(a) Reference fractal dimension values for capillary and viscous fingering. The higher the fractal dimension, the more coalescent the immiscible front becomes (Chen et al., 2017). (b) Steady-state fractal dimension values calculated for the micromodels at all capillary numbers for the two wettability conditions. (c) Fractal dimension for micromodels throughout their water-flood experiments (top) imbibition and (bottom) drainage. We note that fractal dimension is a function of capillary trapped oil saturation. Error bars are the maximum range of values obtained when values of capillary trapped oil saturation were altered by ±5%.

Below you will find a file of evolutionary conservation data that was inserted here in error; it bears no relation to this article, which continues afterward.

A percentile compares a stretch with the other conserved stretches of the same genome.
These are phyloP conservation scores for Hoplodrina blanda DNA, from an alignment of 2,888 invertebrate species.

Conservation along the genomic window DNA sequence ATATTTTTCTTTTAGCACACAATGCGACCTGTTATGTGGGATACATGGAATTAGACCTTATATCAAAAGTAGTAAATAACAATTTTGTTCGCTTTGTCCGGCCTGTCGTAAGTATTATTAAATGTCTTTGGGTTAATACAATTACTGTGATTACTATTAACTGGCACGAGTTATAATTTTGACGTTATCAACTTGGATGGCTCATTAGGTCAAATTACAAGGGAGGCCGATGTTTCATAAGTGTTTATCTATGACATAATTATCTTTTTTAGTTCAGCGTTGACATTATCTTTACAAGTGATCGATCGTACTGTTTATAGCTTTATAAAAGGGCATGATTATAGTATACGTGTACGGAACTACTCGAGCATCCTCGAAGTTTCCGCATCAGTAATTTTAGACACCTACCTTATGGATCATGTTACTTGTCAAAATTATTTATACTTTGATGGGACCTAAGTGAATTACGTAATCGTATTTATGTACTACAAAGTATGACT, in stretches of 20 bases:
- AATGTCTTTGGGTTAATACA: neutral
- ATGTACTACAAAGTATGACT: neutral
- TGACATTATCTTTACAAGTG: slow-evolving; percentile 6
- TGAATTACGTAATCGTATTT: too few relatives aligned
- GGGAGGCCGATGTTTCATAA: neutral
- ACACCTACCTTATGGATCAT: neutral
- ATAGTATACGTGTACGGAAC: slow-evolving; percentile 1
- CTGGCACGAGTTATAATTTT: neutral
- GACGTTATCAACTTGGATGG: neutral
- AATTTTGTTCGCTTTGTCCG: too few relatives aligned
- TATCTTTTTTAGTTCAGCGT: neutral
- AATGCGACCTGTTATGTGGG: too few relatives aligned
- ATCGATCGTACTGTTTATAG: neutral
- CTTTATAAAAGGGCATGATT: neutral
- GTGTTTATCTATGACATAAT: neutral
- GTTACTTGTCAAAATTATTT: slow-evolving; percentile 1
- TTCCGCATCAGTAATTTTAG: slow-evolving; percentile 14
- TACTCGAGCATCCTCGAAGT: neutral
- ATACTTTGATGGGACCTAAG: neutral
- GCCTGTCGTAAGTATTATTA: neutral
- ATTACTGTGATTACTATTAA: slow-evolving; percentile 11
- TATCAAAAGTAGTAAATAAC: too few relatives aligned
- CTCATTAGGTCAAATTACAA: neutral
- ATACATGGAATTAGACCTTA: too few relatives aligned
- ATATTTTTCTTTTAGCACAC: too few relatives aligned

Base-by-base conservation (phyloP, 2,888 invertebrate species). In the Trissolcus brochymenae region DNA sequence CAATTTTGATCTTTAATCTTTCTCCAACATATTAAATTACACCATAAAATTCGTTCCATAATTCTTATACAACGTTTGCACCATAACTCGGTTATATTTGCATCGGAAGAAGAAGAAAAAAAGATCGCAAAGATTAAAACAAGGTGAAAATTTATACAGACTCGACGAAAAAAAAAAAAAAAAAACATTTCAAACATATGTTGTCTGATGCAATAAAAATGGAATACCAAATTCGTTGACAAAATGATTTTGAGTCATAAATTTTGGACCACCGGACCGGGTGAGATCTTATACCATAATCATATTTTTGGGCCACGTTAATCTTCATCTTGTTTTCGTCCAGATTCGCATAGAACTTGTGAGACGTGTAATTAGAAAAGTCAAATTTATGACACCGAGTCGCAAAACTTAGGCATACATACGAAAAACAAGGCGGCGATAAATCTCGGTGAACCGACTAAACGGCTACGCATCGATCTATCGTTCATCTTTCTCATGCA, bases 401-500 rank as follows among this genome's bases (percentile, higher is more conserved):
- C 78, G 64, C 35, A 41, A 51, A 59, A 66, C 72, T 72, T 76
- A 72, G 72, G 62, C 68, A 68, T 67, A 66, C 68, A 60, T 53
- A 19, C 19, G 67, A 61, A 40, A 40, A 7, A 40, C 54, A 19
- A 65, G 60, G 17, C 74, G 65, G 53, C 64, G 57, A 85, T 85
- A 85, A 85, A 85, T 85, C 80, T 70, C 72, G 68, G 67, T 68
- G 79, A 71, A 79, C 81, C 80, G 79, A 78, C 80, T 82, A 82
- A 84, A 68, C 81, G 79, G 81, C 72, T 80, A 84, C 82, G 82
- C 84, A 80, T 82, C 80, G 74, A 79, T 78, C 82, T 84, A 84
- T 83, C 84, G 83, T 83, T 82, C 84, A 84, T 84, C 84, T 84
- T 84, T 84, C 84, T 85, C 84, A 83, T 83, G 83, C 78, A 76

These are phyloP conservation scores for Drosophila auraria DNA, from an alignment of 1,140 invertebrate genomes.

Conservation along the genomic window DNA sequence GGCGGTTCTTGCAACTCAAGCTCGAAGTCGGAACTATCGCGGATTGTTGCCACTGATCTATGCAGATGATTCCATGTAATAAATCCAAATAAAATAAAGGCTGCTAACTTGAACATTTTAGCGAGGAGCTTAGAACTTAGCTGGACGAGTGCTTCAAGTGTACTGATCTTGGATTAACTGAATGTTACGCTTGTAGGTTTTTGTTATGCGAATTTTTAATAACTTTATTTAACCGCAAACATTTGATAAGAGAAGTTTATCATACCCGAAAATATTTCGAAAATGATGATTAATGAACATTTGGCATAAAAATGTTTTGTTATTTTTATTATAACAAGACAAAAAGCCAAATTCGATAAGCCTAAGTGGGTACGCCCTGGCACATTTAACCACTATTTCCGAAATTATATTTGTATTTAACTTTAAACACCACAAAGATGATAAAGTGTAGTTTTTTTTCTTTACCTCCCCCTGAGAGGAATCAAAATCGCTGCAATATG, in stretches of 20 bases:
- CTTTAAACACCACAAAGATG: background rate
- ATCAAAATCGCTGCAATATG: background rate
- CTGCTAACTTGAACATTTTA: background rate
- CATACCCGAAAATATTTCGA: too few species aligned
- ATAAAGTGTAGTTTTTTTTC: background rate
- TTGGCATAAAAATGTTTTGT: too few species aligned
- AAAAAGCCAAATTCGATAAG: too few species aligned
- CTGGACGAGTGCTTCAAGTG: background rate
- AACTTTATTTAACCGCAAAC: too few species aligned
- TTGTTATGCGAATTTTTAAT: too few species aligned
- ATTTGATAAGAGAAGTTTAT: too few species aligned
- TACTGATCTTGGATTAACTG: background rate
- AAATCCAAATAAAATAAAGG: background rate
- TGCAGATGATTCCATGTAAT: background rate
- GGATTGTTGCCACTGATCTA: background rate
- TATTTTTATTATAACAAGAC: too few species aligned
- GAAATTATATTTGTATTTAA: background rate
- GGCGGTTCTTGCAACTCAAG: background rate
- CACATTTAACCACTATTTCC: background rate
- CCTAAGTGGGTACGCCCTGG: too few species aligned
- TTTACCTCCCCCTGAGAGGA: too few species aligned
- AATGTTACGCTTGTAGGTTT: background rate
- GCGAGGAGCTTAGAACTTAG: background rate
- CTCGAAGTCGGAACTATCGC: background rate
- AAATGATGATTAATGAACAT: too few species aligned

Figure 9b shows the fractal dimension of the micromodels at steady state. We observe that the lowest fractal dimension belongs to the connected microfractured system at oil-wet conditions and low capillary numbers. As is revealed in Figure 8, a connected microfractured system predominantly displays a main microfracture dendrite pattern prior to reaching a capillary number threshold. We also observe that changing the wettability from oil wet to water wet slightly increases the fractal dimension. This behavior is partly due to the presence of secondary microfracture dendrites, which give rise to a more coalescent fingering pattern. At low capillary number and regardless of wettability, a dead-end microfracture reduces the front fractal dimension as well, even though its impact is less than due to a connected microfracture. The effects of a dead-end microfracture on fractal dimension are consistent with our observation in Figures 8a and 8b; the microfracture decreases the chaotic movements of the dendrites by providing a preferential pathway in the middle of the porous domain. Similar to a connected microfractured system, the main microfracture dendrite traverses through the microfracture itself and effectively develops a Saffman finger with low dendrite divergence. At medium capillary numbers, the impact of a connected microfracture is similar to low capillary numbers in reducing the front fractal dimension. However, the ability of a dead-end microfracture to confine dendrite divergence decreases at medium capillary numbers while secondary microfracture dendrites increase the fractal dimension compared to the unfractured system. At high capillary numbers, differences between fractal dimension for the three micromodel types and two wettability conditions decrease considerably. This reduction is due to the inefficacy of microfractures, dead end or connected, from influencing the sweep patterns of the invading phase beyond a capillary number threshold.